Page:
Conclusions:

The relationship between pelvic motion and muscle function should be studied under a variety of other conditions.

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Roland van den Tillaar and Gertjan Ettema

The aim of this study was to investigate the contribution of upper extremity, trunk, and lower extremity movements in overarm throwing in team handball. In total, 11 joint movements during the throw were analyzed. The analysis consists of maximal angles, angles at ball release, and maximal angular velocities of the joint movements and their timing during the throw. Only the elbow angle (extension movement range) and the level of internal rotation velocity of the shoulder at ball release showed a significant relationship with the throwing performance. Also, a significant correlation was found for the timing of the maximal pelvis angle with ball velocity, indicating that better throwers started to rotate their pelvis forward earlier during the throw. No other significant correlations were found, indicating that the role of the trunk and lower limb are of minor importance for team handball players.

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Brendan M. Marshall, Andrew D. Franklyn-Miller, Kieran A. Moran, Enda A. King, Siobhán C. Strike and Éanna C Falvey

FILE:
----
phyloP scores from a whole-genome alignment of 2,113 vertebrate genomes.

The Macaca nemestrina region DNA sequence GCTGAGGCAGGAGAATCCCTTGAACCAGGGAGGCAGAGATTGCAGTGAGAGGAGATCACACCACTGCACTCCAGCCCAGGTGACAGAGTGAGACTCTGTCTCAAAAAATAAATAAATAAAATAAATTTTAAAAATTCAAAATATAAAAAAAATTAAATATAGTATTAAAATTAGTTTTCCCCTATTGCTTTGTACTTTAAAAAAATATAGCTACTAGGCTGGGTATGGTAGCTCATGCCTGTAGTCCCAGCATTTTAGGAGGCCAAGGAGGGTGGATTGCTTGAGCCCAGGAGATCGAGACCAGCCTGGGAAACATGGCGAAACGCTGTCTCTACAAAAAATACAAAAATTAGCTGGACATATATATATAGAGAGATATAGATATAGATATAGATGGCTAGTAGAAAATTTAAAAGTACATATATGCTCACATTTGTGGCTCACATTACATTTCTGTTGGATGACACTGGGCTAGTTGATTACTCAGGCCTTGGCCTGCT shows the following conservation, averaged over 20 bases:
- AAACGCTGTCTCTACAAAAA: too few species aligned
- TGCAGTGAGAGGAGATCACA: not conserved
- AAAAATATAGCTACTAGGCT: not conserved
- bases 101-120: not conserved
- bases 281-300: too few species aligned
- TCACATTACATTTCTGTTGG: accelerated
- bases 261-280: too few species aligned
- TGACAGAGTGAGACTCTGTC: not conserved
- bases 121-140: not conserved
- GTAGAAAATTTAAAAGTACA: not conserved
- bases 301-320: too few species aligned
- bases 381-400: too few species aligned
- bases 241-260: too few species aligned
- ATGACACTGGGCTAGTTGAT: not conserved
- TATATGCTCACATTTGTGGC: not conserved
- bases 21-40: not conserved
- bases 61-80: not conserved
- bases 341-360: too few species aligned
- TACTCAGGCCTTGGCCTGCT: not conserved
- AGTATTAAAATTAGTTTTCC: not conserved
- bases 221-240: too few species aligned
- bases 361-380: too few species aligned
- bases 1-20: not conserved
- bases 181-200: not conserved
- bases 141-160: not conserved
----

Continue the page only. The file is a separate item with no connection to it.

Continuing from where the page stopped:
Context:

Chronic athletic groin pain (AGP) is common in field sports and has been associated with abnormal movement control and loading of the hip and pelvis during play. A single-leg squat (SLS) is commonly used by clinicians to assess movement control, but whether it can provide insight into control during more dynamic sporting movements in AGP patients is unclear.

Objective:

To determine the relationships between biomechanical measures in an SLS and the same measures in a single-leg drop landing, single-leg hurdle hop, and a cutting maneuver in AGP patients.

Design:

Cross-sectional study.

Setting:

Biomechanics laboratory.

Patients:

40 recreational field-sports players diagnosed with AGP.

Intervention:

A biomechanical analysis of each individual’s SLS, drop landing, hurdle hop, and cut was undertaken.

Main Outcome Measures: